Series: The U-boat War 1997, USA, 52 min.
WWII, Documentary, Recommended
This is the VHS release.
SummaryThis documentary, Part I of The U-boat War series, provides an overview of the Battle of the Atlantic through 1941. It explains some of the major themes and events of the conflict, including the participation of the United States in an undeclared naval war against Germany prior to December 1941; the relatively impersonal nature of U-boat warfare, in which the enemy generally unseen by anyone except the commander; Grossadmiral Karl Dönitz' strategic aims; the Enigma cipher machine and codebreaking efforts; and the capture of U-110. Many respected authors and historians in the field, including Michael Hadley, David Brown, Timothy Mulligan, Edward Beach, Michael Gannon, and David Kahn, offer their analysis of turning points in the conflict. Many veterans and eyewitnesses from both sides are also interviewed, including a survivor of the Athenia; Georg Högel, radio operator on U-30; escort commander Robert Atkinson; Siegfried Koitschka, commander of U-616; and several merchant seamen. Otto Kretschmer describes how a book published in 1931 convinced him that radio silence was key to success in U-boat actions; Peter Petersen of U-518 provides interesting details of life on board and during shore leave; and Erich Topp recounts how he sank the Reuben James as commander of U-552. Modern footage includes shots of U-995 and the former submarine base of Lorient. Footage from newsreels and propaganda films shows attacks and battle scenes; U-boat homecomings; Dönitz; Prien giving a speech after his victory at Scapa Flow; and a band playing the Kretschmer-Marsch.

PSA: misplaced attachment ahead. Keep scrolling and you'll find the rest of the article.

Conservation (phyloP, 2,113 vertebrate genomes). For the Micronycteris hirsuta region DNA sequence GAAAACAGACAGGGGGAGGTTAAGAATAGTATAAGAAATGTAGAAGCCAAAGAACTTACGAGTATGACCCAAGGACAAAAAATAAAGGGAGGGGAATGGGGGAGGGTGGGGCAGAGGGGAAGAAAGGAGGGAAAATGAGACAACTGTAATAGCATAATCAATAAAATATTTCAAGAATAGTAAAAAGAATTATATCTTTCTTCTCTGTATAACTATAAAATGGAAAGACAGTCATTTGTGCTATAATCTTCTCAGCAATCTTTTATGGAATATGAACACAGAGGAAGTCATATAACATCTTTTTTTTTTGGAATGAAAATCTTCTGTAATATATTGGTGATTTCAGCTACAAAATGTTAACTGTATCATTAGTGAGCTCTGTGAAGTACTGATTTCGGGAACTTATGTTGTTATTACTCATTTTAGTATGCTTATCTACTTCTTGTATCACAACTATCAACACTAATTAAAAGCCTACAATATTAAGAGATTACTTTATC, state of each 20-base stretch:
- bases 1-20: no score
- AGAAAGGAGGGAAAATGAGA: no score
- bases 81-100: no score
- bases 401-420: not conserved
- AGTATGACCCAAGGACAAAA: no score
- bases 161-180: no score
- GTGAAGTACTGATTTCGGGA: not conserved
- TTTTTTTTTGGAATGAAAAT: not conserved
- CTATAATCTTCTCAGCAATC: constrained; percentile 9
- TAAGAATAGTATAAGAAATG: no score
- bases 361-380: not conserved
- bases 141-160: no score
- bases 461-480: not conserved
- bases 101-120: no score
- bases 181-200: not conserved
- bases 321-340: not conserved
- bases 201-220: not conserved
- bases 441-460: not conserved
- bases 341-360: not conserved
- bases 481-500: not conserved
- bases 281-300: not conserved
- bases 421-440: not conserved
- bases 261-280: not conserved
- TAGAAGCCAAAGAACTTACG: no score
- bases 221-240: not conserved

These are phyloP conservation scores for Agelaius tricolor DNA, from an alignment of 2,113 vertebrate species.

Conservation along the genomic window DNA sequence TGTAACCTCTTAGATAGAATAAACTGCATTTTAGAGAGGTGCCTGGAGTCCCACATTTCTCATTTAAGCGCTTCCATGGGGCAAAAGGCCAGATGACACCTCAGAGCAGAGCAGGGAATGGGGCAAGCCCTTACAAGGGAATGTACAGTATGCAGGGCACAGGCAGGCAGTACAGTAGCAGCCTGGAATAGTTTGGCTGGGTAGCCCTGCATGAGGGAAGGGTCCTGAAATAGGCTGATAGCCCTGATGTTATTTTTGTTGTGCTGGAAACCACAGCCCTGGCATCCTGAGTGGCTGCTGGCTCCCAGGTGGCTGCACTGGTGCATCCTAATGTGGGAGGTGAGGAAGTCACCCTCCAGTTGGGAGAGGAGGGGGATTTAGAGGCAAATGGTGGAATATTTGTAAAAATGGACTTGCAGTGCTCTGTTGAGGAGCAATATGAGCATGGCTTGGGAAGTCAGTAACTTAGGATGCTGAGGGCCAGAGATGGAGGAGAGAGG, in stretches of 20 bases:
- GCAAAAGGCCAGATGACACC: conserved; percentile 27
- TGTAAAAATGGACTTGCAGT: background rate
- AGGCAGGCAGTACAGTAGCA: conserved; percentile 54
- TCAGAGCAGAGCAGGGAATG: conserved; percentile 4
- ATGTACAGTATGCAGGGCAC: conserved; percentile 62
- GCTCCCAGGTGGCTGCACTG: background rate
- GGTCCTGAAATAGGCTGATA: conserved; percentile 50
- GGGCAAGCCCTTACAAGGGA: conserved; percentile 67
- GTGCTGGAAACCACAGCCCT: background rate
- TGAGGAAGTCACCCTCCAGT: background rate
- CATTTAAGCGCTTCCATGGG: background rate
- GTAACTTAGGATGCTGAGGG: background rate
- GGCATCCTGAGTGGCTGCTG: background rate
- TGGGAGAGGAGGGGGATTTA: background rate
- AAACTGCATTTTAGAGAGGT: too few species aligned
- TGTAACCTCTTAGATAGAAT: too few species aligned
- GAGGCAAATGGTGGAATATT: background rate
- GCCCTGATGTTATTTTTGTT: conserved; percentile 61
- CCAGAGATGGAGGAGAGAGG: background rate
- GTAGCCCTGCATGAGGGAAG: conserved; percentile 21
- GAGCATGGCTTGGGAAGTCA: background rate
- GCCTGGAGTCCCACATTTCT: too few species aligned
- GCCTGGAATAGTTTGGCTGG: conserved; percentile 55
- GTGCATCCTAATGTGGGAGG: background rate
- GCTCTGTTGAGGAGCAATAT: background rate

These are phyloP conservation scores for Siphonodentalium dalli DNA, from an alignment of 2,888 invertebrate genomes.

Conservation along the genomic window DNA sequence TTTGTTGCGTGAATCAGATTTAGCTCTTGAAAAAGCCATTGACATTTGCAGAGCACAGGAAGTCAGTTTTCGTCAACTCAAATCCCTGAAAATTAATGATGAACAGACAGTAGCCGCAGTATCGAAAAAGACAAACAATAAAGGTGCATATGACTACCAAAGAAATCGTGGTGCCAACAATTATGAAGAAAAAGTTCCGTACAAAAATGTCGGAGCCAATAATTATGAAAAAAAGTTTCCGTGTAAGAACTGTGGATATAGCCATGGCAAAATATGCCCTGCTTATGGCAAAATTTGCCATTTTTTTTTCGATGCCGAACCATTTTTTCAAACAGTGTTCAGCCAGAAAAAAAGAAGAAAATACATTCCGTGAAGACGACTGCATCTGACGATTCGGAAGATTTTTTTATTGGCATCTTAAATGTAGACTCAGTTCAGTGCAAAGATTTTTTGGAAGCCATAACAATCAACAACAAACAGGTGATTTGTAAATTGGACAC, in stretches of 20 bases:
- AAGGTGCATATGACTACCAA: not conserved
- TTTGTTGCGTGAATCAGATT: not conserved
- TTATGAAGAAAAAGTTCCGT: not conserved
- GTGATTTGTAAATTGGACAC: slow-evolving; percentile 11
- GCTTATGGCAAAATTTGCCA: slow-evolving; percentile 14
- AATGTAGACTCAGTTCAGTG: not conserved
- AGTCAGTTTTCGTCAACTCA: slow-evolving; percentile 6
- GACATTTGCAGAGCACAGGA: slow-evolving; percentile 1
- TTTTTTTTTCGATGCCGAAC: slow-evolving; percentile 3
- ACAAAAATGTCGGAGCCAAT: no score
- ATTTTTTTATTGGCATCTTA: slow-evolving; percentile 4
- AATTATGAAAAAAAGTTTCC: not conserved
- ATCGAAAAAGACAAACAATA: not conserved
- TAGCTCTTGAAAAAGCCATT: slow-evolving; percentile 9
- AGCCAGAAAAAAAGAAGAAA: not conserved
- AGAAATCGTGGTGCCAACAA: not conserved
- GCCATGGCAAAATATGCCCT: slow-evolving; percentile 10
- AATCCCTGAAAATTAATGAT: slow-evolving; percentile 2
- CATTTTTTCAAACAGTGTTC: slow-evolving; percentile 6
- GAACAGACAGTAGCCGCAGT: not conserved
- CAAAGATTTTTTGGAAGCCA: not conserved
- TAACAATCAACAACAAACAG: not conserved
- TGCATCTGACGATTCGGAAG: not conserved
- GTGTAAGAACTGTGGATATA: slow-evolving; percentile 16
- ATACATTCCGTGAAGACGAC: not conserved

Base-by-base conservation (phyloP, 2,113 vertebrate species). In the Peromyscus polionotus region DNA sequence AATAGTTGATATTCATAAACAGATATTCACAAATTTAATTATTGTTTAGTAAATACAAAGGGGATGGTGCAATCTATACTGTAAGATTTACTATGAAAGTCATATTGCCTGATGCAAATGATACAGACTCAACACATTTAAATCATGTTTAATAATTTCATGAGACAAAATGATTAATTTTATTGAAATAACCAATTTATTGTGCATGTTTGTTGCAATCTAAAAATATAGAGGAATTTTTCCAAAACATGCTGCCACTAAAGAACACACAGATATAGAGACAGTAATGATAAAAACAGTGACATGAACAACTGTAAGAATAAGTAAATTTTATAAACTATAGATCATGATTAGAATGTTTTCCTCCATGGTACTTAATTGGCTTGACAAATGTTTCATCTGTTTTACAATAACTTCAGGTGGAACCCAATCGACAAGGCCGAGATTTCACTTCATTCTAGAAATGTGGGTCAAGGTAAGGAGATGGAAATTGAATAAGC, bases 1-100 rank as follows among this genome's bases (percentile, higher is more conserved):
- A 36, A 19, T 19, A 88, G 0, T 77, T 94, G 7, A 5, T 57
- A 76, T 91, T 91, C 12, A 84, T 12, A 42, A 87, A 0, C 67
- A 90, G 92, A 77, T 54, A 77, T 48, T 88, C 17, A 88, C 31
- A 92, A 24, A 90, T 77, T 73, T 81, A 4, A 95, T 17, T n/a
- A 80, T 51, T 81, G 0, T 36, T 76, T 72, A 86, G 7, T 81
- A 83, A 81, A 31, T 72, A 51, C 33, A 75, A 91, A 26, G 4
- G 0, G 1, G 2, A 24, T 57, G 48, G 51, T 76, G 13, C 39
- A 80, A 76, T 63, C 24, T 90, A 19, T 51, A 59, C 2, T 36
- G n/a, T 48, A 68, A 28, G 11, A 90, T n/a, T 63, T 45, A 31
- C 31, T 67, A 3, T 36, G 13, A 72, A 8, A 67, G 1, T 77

This is an excellent documentary, as a glance at the credits (which include Horst von Bredow of the U-boot-Archiv and authors Juergen Rohwer and Jak Mallmann Showell) will show. It provides a balanced view and accurately presents the highlights and major turning points of the longest battle of World War II.